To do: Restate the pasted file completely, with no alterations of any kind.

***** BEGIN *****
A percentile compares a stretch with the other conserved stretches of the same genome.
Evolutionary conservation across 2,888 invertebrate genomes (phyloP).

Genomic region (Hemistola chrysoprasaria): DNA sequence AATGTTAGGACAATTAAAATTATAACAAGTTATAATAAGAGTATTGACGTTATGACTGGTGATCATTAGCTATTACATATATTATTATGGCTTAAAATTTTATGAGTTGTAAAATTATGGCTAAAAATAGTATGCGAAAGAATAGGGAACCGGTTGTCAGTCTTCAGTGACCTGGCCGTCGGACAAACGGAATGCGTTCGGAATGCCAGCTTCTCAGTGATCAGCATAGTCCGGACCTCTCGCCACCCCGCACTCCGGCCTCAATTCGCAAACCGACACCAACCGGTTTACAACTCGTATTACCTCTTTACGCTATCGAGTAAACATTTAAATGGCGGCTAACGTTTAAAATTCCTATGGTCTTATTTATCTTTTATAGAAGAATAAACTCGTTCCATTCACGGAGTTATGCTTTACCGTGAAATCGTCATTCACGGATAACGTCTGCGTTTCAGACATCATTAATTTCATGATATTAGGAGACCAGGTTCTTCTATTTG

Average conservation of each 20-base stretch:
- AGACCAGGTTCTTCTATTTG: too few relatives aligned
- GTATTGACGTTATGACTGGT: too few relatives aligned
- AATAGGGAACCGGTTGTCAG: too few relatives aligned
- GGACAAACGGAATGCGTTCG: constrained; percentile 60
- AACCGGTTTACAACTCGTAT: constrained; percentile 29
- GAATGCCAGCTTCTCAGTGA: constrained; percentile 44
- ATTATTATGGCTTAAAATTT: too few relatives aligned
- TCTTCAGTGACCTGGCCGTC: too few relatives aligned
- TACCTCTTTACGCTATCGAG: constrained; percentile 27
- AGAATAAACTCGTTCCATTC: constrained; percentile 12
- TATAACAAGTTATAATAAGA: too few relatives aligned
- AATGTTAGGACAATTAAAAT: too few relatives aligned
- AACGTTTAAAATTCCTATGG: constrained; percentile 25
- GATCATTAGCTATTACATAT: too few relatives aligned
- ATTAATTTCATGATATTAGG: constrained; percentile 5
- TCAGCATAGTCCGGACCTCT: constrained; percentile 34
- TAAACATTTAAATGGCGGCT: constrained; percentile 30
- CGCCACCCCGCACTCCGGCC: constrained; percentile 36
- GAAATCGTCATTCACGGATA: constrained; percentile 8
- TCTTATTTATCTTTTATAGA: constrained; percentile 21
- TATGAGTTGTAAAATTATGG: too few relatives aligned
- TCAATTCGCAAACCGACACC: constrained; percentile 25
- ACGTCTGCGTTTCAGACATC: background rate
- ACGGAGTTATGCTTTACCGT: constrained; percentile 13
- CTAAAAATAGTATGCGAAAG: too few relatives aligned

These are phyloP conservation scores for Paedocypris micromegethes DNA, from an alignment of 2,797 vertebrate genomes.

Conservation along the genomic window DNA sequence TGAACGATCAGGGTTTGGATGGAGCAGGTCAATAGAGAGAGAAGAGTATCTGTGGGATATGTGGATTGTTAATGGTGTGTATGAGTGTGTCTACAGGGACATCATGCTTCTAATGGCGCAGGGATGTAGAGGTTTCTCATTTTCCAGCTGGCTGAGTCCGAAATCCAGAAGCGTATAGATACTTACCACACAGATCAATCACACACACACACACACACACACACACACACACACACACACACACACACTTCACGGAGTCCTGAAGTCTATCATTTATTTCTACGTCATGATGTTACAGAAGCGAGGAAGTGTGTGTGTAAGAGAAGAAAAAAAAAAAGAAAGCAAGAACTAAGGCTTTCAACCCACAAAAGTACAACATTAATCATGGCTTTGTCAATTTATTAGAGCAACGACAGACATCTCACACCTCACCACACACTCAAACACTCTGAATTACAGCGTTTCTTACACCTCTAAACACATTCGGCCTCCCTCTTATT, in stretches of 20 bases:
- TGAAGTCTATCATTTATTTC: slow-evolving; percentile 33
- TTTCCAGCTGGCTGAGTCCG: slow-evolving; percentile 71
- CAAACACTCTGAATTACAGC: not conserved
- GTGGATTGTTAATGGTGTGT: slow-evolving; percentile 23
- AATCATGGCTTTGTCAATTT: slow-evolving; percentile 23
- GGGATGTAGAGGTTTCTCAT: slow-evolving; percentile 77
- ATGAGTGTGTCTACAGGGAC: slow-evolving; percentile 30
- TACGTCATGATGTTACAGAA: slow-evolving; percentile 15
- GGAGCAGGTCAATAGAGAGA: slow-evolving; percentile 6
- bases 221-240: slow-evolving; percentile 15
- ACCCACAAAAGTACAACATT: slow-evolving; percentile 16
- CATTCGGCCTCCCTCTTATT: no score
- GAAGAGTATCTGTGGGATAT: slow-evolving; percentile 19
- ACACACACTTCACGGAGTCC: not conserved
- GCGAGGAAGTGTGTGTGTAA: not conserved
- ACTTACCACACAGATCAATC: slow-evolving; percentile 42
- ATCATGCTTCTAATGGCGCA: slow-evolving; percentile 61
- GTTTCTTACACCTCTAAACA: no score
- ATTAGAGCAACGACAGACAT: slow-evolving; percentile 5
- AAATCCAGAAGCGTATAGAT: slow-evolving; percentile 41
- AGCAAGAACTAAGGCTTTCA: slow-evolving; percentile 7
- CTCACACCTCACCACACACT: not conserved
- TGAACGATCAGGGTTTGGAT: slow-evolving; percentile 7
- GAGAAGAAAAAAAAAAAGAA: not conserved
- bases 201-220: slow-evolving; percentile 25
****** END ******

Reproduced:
A percentile compares a stretch with the other conserved stretches of the same genome.
Evolutionary conservation across 2,888 invertebrate genomes (phyloP).

Genomic region (Hemistola chrysoprasaria): DNA sequence AATGTTAGGACAATTAAAATTATAACAAGTTATAATAAGAGTATTGACGTTATGACTGGTGATCATTAGCTATTACATATATTATTATGGCTTAAAATTTTATGAGTTGTAAAATTATGGCTAAAAATAGTATGCGAAAGAATAGGGAACCGGTTGTCAGTCTTCAGTGACCTGGCCGTCGGACAAACGGAATGCGTTCGGAATGCCAGCTTCTCAGTGATCAGCATAGTCCGGACCTCTCGCCACCCCGCACTCCGGCCTCAATTCGCAAACCGACACCAACCGGTTTACAACTCGTATTACCTCTTTACGCTATCGAGTAAACATTTAAATGGCGGCTAACGTTTAAAATTCCTATGGTCTTATTTATCTTTTATAGAAGAATAAACTCGTTCCATTCACGGAGTTATGCTTTACCGTGAAATCGTCATTCACGGATAACGTCTGCGTTTCAGACATCATTAATTTCATGATATTAGGAGACCAGGTTCTTCTATTTG

Average conservation of each 20-base stretch:
- AGACCAGGTTCTTCTATTTG: too few relatives aligned
- GTATTGACGTTATGACTGGT: too few relatives aligned
- AATAGGGAACCGGTTGTCAG: too few relatives aligned
- GGACAAACGGAATGCGTTCG: constrained; percentile 60
- AACCGGTTTACAACTCGTAT: constrained; percentile 29
- GAATGCCAGCTTCTCAGTGA: constrained; percentile 44
- ATTATTATGGCTTAAAATTT: too few relatives aligned
- TCTTCAGTGACCTGGCCGTC: too few relatives aligned
- TACCTCTTTACGCTATCGAG: constrained; percentile 27
- AGAATAAACTCGTTCCATTC: constrained; percentile 12
- TATAACAAGTTATAATAAGA: too few relatives aligned
- AATGTTAGGACAATTAAAAT: too few relatives aligned
- AACGTTTAAAATTCCTATGG: constrained; percentile 25
- GATCATTAGCTATTACATAT: too few relatives aligned
- ATTAATTTCATGATATTAGG: constrained; percentile 5
- TCAGCATAGTCCGGACCTCT: constrained; percentile 34
- TAAACATTTAAATGGCGGCT: constrained; percentile 30
- CGCCACCCCGCACTCCGGCC: constrained; percentile 36
- GAAATCGTCATTCACGGATA: constrained; percentile 8
- TCTTATTTATCTTTTATAGA: constrained; percentile 21
- TATGAGTTGTAAAATTATGG: too few relatives aligned
- TCAATTCGCAAACCGACACC: constrained; percentile 25
- ACGTCTGCGTTTCAGACATC: background rate
- ACGGAGTTATGCTTTACCGT: constrained; percentile 13
- CTAAAAATAGTATGCGAAAG: too few relatives aligned

These are phyloP conservation scores for Paedocypris micromegethes DNA, from an alignment of 2,797 vertebrate genomes.

Conservation along the genomic window DNA sequence TGAACGATCAGGGTTTGGATGGAGCAGGTCAATAGAGAGAGAAGAGTATCTGTGGGATATGTGGATTGTTAATGGTGTGTATGAGTGTGTCTACAGGGACATCATGCTTCTAATGGCGCAGGGATGTAGAGGTTTCTCATTTTCCAGCTGGCTGAGTCCGAAATCCAGAAGCGTATAGATACTTACCACACAGATCAATCACACACACACACACACACACACACACACACACACACACACACACACACTTCACGGAGTCCTGAAGTCTATCATTTATTTCTACGTCATGATGTTACAGAAGCGAGGAAGTGTGTGTGTAAGAGAAGAAAAAAAAAAAGAAAGCAAGAACTAAGGCTTTCAACCCACAAAAGTACAACATTAATCATGGCTTTGTCAATTTATTAGAGCAACGACAGACATCTCACACCTCACCACACACTCAAACACTCTGAATTACAGCGTTTCTTACACCTCTAAACACATTCGGCCTCCCTCTTATT, in stretches of 20 bases:
- TGAAGTCTATCATTTATTTC: slow-evolving; percentile 33
- TTTCCAGCTGGCTGAGTCCG: slow-evolving; percentile 71
- CAAACACTCTGAATTACAGC: not conserved
- GTGGATTGTTAATGGTGTGT: slow-evolving; percentile 23
- AATCATGGCTTTGTCAATTT: slow-evolving; percentile 23
- GGGATGTAGAGGTTTCTCAT: slow-evolving; percentile 77
- ATGAGTGTGTCTACAGGGAC: slow-evolving; percentile 30
- TACGTCATGATGTTACAGAA: slow-evolving; percentile 15
- GGAGCAGGTCAATAGAGAGA: slow-evolving; percentile 6
- bases 221-240: slow-evolving; percentile 15
- ACCCACAAAAGTACAACATT: slow-evolving; percentile 16
- CATTCGGCCTCCCTCTTATT: no score
- GAAGAGTATCTGTGGGATAT: slow-evolving; percentile 19
- ACACACACTTCACGGAGTCC: not conserved
- GCGAGGAAGTGTGTGTGTAA: not conserved
- ACTTACCACACAGATCAATC: slow-evolving; percentile 42
- ATCATGCTTCTAATGGCGCA: slow-evolving; percentile 61
- GTTTCTTACACCTCTAAACA: no score
- ATTAGAGCAACGACAGACAT: slow-evolving; percentile 5
- AAATCCAGAAGCGTATAGAT: slow-evolving; percentile 41
- AGCAAGAACTAAGGCTTTCA: slow-evolving; percentile 7
- CTCACACCTCACCACACACT: not conserved
- TGAACGATCAGGGTTTGGAT: slow-evolving; percentile 7
- GAGAAGAAAAAAAAAAAGAA: not conserved
- bases 201-220: slow-evolving; percentile 25